When Is a Recovery? And, Is It, Even Then?
All the talk of a ‘jobless recovery’ going on gives me the heebie-jeebies. What bothers me is that people get left out of the equation. The economy becomes nothing more than Gross Domestic Product (GDP) on the idea that if it goes up, things get better for everyone. A rising tide floats all boats sort of argument.
Somehow, I suspect, that’s related to ‘trickle down,’ even though the water’s going in different directions.
Some people do understand that a ‘jobless recovery’ is no recovery at all—not for most of us, certainly. Not for those burdened by student debt, over-leveraged overpriced homes, under-employment, family members in increased need of assistance, unemployment itself, credit-card debt, or the myriad of other financial problems or responsibilities threatening to drown them. Among those who do understand is (not surprisingly) Paul Krugman, who writes in today’s The New York Times:
"At this point… the acute crisis has given way to a much more insidious threat. Most economic forecasters now expect gross domestic product to start growing soon, if it hasn’t already. But all the signs point to a “jobless recovery”: on average, forecasters surveyed by The Wall Street Journal believe that the unemployment rate will keep rising into next year, and that it will be as high at the end of 2010 as it is now.
Now, it’s bad enough to be jobless for a few weeks; it’s much worse being unemployed for months or years. Yet that’s exactly what will happen to millions of Americans if the average forecast is right — which means that many of the unemployed will lose their savings, their homes and more."
If this happens, no matter how much GDP goes up, our overall economic situation will worsen, with more and more people relying on catch-as-catch can possibilities just to survive (see Barbara Ehrenreich’s piece in yesterday’s Times for more on this), putting greater and greater strain on precarious family and friendship ties. This, ultimately, must lead to further breakdown of our social fabric, for it will not be able to stand the strain, leading to a new upsurge of crime, dislocation, and retreat into a gated ‘I’ve got mine; to hell with the rest of you’ attitude on the part of those who have managed to keep their heads above water.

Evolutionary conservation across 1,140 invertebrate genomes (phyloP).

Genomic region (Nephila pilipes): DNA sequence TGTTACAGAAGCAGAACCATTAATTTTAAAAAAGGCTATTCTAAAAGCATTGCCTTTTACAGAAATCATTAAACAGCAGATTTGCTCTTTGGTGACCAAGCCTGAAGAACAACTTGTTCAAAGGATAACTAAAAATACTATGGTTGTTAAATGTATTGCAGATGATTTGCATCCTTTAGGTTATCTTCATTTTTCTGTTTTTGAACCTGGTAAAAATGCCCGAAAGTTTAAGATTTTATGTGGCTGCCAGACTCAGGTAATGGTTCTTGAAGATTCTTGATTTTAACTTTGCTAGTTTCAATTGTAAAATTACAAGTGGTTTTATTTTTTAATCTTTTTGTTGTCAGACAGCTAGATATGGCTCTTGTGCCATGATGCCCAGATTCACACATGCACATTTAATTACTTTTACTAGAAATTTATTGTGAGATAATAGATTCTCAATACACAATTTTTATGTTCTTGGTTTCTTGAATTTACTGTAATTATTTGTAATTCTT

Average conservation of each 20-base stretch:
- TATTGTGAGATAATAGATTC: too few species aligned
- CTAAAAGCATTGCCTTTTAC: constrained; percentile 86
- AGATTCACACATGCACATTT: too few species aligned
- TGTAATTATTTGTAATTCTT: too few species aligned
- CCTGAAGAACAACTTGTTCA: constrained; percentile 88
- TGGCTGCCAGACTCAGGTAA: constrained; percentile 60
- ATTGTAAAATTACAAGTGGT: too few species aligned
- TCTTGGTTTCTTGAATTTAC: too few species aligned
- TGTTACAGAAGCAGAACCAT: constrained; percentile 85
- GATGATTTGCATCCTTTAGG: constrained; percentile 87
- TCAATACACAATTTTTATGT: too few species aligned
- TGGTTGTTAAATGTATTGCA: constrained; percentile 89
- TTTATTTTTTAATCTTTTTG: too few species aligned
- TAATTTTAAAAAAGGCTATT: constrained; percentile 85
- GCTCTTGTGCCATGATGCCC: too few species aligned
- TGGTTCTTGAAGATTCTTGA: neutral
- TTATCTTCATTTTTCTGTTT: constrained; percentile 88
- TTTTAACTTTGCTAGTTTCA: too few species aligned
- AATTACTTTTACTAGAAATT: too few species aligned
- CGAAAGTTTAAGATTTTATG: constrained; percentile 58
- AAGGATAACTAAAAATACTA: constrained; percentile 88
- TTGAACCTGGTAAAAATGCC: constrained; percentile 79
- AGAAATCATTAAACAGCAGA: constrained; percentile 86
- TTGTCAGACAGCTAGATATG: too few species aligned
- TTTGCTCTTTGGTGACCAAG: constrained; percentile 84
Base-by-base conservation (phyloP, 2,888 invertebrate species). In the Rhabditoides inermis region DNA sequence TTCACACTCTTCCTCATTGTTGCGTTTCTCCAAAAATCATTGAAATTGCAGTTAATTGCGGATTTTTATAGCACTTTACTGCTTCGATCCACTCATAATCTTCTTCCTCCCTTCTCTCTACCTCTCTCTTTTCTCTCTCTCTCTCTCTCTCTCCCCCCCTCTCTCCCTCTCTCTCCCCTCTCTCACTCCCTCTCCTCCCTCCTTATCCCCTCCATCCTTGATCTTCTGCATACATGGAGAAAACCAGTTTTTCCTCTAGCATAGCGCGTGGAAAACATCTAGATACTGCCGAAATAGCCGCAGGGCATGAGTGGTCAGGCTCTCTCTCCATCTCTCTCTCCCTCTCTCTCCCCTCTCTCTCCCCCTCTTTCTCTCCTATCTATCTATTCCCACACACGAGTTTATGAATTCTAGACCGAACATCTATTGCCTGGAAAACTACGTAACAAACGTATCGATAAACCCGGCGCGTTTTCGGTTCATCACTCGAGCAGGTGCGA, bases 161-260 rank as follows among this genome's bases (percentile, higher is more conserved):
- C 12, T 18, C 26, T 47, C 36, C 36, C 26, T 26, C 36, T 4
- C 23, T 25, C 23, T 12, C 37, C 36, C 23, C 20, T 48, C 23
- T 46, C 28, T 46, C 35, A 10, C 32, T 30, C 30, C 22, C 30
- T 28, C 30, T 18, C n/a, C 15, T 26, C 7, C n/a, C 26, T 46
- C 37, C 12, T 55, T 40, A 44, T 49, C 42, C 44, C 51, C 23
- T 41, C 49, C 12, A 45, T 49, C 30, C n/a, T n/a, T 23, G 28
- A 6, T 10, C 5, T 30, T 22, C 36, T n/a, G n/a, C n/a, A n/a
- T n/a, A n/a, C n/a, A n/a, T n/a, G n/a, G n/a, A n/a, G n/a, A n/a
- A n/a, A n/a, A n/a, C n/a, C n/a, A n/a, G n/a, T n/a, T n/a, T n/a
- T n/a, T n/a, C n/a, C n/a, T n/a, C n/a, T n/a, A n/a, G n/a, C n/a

What will that lead to?
Disaster. GDP up and markets through the roof notwithstanding.
We need to do two things as a country, as a society, and we need to do them now:
- We have to create jobs, and do it now. And not simply infrastructure jobs (though ‘shovel-ready’ projects may be the fastest way to getting things moving immediately), but jobs that can improve the life of the comity now and in the future: jobs addressing the problem of global warming, focusing on renewable energy, making recycling and reusing central parts of our economy. Not simply make-work jobs, but jobs that will improve all of our lives and that will, in the long run, pay for themselves.
- We have to find ways of easing the burden of debt that too many are shouldering. Doing so will be a trip through a minefield, but we have to take it. Sure, there will be those who will benefit unfairly and others who will never change their behavior (and who will slide right back into their bankrupt ways), but there are many, many more who will make use of the opportunity and will return to positions of personal and societal responsibility.
We might start by completely restructuring student loans, capping interest, forgiving penalties, and forgiving a percentage (half, say) of the loans across the board. Who pays? Ultimately, we all do. But young people burdened by loans they cannot possibly repay will cost us even more—and this is one area where, I think, we can achieve broad agreement. We will have to do something about home loans, too… not by simply propping up the banks which made the bad loans, but by assisting those who cannot, given the current housing market (and even the rosiest forecast for the future), sustain their mortgages. Here again, it will cost us all more if we do nothing than if we help out. Sure, some of the people who will be helped acted foolishly or even venally, but most did not. Sure, it does seem as though we would be rewarding bad judgment and punishing good, but the bad are being punished right not—and the good, as well—by the very state of the current economy.
There’s nothing radical or new about either of these suggestions, but they seem to have been passed by. The politicians, apparently, don’t believe there’s the ‘will’ necessary to get them implemented.
If we don’t try, however, we will never know… and the economy, GDP notwithstanding, will continue to tank for most Americans.
It’s going to be up to us, the people, to take the lead on this. Remember, the politician practices the art of the possible. That is, he or she will not act, even if believing in something passionately, unless it seems either possible or able to bring the politician some advantage. It is up to us, through our voices, to give birth to belief in that possibility.